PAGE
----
Currently famous mostly for her cooperation with Bob Dylan, Baez has been a great folk musician and one of the most significant female voices to appear at Woodstock.
Not yet well-known, the band Santana with its front man Carlos Santana became huge after their Woodstock performance and went on to be one of the biggest names of the ones that appeared then.
Creedence Clearwater Revival performed late at night but still managed to energize the crowd with their catchy, powerful music.
One of the greatest legends of the 60s music, Janis Joplin was a star of the festival. A wonderful performer and an icon of her era, Joplin died tragically a year later.
A huge band at the time, Jefferson Airplane performed on Sunday morning. The band epitomized the philosophy and lifestyle of a 60s rock’n’roll band.
Like Janis Joplin, Jimi Hendrix would burn bright but short – he also died a year later. His Woodstock show was the last of the lineup and technically took place on Monday.
Who are your favorite Woodstock musicians?
(First of all, this post is so late – sorry about that. Our son is back to preschool and this means back to the onslaught of all sorts of cold viruses like you wouldn’t believe. But we’re powering through.)
A long time ago we started Project Doolittle: both a tribute to the Pixies’ great album and an experiment in tangible type. By the time we finished the project, that is designed all 15 covers for all the songs, it is (already a bit past) the 30th anniversary of the release of Doolittle so the project becomes even more of a celebration of this record.
Each cover is a different attempt at tangible typography: letters made of various materials, crafted by hand, sometimes designed by us and sometimes based on existing typefaces. We didn’t mainly focus on the connection between the material and the song, going more for an impressionistic, poetic if you will, relation between them (though in some cases the connection is more obvious than in others). We wanted to experiment with 3D typography to see how much using actual, physical objects rather than a computer adds to typographic designs.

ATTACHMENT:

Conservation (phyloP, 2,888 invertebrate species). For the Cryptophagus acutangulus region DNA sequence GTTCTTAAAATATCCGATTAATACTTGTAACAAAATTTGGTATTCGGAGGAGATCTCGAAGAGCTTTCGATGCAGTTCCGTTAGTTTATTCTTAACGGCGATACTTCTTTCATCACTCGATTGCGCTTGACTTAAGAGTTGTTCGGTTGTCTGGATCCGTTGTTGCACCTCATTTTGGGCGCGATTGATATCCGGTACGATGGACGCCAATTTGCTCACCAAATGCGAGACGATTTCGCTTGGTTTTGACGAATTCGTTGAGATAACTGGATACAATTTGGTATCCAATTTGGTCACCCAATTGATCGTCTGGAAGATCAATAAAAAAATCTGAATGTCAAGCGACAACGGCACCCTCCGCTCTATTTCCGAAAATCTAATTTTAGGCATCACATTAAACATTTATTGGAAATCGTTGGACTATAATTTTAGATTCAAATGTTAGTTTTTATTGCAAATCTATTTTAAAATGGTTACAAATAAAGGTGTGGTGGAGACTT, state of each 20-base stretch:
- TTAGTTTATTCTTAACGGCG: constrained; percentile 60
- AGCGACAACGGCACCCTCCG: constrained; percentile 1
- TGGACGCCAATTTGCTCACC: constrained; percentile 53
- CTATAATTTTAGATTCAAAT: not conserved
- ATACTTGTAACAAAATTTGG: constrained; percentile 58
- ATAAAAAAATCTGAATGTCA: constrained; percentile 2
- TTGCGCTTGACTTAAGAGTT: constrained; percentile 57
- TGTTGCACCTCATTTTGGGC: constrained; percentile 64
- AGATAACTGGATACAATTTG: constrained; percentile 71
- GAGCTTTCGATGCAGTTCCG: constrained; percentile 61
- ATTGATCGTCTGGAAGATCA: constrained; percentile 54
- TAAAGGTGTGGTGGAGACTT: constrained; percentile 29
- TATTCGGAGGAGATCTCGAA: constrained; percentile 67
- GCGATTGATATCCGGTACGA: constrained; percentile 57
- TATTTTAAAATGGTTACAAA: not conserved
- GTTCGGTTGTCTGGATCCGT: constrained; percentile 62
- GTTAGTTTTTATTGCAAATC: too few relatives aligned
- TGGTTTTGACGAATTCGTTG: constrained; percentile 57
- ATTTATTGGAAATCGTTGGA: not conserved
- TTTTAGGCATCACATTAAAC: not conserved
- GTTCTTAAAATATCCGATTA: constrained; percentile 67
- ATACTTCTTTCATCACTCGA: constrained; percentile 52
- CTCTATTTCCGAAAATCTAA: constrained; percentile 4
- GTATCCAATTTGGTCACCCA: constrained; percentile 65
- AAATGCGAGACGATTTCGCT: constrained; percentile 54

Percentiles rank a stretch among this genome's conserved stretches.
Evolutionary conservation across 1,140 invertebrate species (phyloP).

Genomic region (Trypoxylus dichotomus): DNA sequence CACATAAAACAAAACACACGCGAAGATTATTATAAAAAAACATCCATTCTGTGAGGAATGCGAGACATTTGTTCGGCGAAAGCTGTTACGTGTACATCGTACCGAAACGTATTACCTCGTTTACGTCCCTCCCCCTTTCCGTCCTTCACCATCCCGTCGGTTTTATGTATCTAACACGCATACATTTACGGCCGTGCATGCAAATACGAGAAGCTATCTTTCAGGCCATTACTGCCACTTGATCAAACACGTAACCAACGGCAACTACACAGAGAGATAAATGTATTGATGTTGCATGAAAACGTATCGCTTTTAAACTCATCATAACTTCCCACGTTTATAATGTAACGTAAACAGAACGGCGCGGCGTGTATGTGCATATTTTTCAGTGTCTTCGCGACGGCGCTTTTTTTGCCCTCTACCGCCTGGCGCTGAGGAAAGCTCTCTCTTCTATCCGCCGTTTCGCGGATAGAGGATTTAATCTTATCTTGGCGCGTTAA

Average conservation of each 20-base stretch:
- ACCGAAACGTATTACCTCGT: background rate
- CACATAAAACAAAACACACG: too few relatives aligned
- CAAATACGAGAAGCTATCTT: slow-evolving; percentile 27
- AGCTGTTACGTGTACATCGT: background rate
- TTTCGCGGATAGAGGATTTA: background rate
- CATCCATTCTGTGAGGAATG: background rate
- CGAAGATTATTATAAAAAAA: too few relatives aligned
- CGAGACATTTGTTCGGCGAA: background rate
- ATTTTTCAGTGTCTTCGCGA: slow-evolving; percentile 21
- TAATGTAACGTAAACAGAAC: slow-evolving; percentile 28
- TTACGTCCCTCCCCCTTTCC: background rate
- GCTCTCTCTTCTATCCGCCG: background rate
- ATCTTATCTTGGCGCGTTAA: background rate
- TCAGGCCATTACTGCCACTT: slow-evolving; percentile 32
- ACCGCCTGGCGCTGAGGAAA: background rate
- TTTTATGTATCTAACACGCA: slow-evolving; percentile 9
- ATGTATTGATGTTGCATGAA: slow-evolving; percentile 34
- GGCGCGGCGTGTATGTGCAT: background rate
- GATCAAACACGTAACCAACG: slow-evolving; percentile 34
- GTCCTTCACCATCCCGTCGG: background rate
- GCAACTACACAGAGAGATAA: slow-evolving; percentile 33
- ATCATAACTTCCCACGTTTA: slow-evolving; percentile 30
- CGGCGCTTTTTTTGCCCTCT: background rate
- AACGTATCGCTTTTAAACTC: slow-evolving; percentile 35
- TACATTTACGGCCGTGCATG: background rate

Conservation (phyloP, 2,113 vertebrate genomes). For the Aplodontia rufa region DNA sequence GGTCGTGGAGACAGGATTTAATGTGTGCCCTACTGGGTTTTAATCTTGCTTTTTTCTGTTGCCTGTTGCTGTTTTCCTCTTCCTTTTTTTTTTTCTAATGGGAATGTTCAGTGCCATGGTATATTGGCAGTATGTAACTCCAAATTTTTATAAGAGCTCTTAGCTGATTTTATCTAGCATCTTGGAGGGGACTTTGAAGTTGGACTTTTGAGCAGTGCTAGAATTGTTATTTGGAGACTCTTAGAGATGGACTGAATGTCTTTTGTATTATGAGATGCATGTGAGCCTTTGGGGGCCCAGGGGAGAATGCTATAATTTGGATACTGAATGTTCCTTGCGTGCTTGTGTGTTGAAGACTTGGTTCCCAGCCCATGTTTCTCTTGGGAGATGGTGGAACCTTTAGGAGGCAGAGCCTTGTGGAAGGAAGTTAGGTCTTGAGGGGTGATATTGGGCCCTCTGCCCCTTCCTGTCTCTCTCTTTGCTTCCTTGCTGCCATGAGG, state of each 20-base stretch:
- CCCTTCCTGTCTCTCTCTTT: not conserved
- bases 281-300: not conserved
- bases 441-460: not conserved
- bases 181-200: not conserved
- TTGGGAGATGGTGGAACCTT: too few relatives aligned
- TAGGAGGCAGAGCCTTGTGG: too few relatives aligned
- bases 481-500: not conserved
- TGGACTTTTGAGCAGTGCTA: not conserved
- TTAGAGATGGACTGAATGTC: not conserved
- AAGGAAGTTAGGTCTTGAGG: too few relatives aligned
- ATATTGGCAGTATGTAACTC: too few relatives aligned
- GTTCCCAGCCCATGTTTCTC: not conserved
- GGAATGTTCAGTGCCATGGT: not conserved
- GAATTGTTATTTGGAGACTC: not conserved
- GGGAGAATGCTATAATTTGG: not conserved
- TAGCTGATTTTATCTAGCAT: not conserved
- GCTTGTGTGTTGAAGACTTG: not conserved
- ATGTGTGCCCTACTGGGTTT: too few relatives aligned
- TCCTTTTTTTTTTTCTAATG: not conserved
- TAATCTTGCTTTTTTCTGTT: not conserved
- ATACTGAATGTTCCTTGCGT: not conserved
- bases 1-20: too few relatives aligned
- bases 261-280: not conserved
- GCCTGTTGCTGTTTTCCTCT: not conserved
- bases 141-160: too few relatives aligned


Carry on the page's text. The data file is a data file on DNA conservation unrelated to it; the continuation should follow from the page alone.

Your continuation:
This project started as one of our very first forays into handmade type and in the period between its beginning and ending we managed to do quite a few such projects (including a PhD thesis) but we are happy that we chose to return to this series and finished it because it’s one of those string-free projects that are very fun to work at. Hope you enjoy it as well.
And so we come to the final Project Doolittle cover, this one for possibly our favorite song from the album: “Debaser.”
The title is relatively short, which always allows for a more complicated (and in this case more expensive) material than the longer titles. In fact, we had some discussions about what to use for this one, one of us squeamishly opposed to meat typography. We’re not exactly vegetarian (yet, anyway) but we don’t like preparing meat ourselves and we wondered if this wouldn’t be too much to handle. However, in the end it proved, well, manageable (and a rather delicious dinner because we don’t like wasting food).
Fair warning: if you don’t like looking at close-ups of meat, you might want to skip some of the images.
So this ends “Project Doolittle”: despite a longish break between two halves of the project, in the end we managed to do all the covers. Next week we’ll show you all of them together, just in time to celebrate the 30th anniversary of the album’s release (we hope so anyway, because whenever we promise to do something on time, we tend to be late).